UN Secretary General Ban Ki-moon Denies Bribery Charges

UN Secretary General Ban Ki-moon Denies Bribery Charges

SEOUL, Dec. 25 (Yonhap) -- Ban Ki-moon, the outgoing U.N. chief, on Sunday dismissed a news report that he took cash from a South Korean businessman in the 2000s at the center of a high-profile bribery scandal.

  The Sisa Journal, a weekly magazine in Seoul, reported that Ban received around US$200,000 from Park Yeon-cha, a local businessman, while serving as South Korea's foreign minister. It cited unnamed multiple sources. Park was convicted in a bribery case involving the older brother of late President Roh Moo-hyun and Roh's top aides.

   Ban, who seems to be seeking to run in the South Korean presidential elections next year, worked as Seoul's top diplomat under the Roh administration. He's leaving the U.N. in January after 10 years as the head of the global organization.

   Ban strongly denied the allegations and asked the magazine to offer a formal apology and withdraw the report.

  In a press statement released late Saturday (New York time), U.N. spokesman Stephane Dujarric called the suspicions "completely false and groundless." He added a related official letter will be sent to the editor-in-chief of the Sisa Journal.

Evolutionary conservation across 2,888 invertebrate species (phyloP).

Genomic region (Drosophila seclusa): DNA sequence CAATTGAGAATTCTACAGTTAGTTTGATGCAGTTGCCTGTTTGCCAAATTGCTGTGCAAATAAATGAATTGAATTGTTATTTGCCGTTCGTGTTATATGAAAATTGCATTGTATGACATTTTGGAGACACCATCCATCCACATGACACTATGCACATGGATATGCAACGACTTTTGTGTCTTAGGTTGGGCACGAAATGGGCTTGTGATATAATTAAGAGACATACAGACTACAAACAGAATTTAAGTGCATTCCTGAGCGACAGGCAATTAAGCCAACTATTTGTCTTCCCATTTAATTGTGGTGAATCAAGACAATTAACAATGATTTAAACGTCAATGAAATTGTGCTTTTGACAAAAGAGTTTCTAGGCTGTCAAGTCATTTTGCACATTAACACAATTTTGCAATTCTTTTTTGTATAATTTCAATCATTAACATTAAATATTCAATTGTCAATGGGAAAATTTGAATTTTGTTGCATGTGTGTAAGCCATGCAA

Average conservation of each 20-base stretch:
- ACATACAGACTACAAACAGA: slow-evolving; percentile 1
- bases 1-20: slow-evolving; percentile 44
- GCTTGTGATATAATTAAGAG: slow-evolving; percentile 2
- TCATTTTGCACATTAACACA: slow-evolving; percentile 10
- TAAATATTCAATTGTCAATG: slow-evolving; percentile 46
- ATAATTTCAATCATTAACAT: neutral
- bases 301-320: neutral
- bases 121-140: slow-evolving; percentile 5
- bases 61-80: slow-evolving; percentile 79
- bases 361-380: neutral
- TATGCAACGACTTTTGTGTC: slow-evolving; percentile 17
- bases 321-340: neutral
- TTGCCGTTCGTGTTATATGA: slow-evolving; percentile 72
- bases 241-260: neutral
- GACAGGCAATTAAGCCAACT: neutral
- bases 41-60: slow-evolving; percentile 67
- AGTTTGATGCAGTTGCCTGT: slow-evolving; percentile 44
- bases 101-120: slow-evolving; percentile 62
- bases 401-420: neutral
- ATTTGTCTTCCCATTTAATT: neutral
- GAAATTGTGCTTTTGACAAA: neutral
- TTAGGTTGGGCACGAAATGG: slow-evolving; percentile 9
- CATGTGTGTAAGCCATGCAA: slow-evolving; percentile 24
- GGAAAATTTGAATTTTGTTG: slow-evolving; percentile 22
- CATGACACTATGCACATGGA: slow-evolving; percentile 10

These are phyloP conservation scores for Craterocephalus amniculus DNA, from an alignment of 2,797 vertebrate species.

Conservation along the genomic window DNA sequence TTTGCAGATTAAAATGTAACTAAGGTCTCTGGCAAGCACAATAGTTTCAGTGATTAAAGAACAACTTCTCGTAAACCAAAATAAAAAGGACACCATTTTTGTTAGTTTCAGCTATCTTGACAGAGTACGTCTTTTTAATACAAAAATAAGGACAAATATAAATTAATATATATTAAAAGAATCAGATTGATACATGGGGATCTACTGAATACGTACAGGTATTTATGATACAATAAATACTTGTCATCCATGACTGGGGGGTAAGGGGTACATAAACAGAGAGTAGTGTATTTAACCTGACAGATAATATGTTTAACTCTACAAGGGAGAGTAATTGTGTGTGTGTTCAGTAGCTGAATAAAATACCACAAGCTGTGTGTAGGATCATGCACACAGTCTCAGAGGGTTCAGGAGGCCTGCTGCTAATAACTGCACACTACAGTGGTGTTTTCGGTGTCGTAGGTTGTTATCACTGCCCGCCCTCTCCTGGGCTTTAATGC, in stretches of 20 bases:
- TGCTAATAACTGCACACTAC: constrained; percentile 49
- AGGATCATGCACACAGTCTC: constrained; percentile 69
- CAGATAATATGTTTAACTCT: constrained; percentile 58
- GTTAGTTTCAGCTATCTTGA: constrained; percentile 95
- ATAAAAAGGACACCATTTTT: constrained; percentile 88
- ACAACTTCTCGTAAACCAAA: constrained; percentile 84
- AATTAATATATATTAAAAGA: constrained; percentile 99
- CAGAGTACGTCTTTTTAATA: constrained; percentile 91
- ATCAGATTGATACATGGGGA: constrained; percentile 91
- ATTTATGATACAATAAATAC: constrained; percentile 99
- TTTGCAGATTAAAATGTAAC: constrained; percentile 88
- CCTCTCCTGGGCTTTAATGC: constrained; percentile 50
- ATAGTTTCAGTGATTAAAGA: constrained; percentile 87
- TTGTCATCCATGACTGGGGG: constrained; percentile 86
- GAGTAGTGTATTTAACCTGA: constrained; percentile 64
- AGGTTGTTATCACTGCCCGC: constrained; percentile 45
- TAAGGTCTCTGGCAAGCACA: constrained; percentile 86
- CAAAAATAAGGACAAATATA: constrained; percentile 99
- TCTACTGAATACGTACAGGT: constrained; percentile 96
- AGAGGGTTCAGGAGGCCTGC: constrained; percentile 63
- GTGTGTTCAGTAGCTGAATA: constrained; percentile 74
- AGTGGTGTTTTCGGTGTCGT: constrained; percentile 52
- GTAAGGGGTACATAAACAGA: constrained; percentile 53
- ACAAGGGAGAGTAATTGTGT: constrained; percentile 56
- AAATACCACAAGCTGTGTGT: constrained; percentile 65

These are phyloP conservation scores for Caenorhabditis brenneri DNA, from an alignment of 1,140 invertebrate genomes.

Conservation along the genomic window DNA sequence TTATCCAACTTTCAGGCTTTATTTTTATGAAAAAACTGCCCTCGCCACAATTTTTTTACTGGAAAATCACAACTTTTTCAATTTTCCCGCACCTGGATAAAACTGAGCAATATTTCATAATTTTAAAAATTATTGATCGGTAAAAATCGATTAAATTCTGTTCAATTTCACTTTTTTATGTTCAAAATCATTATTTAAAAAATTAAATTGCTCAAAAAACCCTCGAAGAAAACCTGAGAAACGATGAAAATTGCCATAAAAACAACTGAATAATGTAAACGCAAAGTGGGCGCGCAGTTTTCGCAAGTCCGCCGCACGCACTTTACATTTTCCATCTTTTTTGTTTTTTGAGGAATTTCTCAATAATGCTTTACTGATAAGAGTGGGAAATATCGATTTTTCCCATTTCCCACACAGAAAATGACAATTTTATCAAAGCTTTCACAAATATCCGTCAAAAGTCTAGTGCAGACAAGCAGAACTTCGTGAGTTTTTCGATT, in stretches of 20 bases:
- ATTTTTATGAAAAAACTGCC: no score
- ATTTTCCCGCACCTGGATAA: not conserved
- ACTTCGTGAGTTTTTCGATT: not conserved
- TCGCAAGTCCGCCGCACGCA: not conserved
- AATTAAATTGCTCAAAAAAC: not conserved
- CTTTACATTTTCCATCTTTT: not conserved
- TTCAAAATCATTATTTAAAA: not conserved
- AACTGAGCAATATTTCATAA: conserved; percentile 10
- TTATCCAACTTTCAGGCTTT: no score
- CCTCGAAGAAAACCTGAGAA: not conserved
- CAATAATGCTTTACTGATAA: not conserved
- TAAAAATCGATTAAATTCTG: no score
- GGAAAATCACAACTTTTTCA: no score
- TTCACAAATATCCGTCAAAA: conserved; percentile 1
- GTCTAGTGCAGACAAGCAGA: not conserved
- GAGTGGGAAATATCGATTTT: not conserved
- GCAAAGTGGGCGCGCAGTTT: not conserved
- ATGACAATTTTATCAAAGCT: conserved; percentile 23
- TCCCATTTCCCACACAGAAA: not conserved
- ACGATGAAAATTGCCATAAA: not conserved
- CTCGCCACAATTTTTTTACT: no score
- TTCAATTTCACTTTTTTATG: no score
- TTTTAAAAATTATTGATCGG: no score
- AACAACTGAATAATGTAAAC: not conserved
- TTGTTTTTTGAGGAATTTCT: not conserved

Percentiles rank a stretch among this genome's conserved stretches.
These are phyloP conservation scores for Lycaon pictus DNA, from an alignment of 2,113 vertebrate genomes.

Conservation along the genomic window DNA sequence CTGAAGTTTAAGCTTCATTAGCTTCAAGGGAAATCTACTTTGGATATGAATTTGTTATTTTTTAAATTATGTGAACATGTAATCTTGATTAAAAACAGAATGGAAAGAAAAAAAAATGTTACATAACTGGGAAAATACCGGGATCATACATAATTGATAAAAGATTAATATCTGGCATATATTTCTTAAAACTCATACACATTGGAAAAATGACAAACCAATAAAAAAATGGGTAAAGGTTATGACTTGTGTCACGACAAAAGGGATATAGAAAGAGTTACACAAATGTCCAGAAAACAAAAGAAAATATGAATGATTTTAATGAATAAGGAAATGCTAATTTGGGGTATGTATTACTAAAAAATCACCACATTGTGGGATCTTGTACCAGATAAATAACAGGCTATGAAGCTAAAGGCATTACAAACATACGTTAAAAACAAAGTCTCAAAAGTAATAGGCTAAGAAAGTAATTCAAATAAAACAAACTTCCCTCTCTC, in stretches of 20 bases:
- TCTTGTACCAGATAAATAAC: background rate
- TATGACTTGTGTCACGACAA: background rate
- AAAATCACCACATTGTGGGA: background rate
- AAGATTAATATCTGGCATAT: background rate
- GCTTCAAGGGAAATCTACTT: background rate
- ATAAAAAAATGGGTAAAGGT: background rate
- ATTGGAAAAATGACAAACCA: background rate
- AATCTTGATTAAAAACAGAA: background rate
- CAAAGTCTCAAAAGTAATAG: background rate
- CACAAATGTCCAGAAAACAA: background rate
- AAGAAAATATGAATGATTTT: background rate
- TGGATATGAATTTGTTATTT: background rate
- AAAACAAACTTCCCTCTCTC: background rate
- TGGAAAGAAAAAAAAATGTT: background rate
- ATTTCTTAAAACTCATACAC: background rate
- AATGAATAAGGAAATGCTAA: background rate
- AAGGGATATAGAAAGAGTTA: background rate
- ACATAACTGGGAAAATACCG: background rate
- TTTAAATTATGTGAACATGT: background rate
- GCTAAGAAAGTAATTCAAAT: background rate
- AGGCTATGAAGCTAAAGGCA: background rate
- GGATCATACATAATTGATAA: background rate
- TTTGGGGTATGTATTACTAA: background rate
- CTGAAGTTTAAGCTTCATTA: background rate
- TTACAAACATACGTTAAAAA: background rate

Speaking to Yonhap News Agency by phone, Park also said the news report does not make any sense.

   He said, "I have not met Ban in person" during dinner at his official residence in May 2005, when the magazine said Ban took money in a paper bag from Park.

   It also reported, citing a person close to Park, that Park asked the owner of a restaurant in New York to deliver another $30,000 to Ban in early 2007, right after Ban was elected U.N. secretary general. The money was allegedly given to Ban.

   State prosecutors covered up the case out of concern that it would harm national interests, even though it had secured testimony from Park in March 2009 that he gave money to Ban, according to the report.

    A former chief prosecutor who led an investigation into the so-called "Park Yeon-cha Gate" was guarded about the news report.

    "Many people have been calling me since this morning, but I don't know anything about it," said Lee In-kyu, former chief investigator at the Supreme Prosecutors' Office, told Yonhap.

     He added that even if it were true, the 2005 incident won't be prosecutable because the statute of limitations on a bribery charge is 10 years.'

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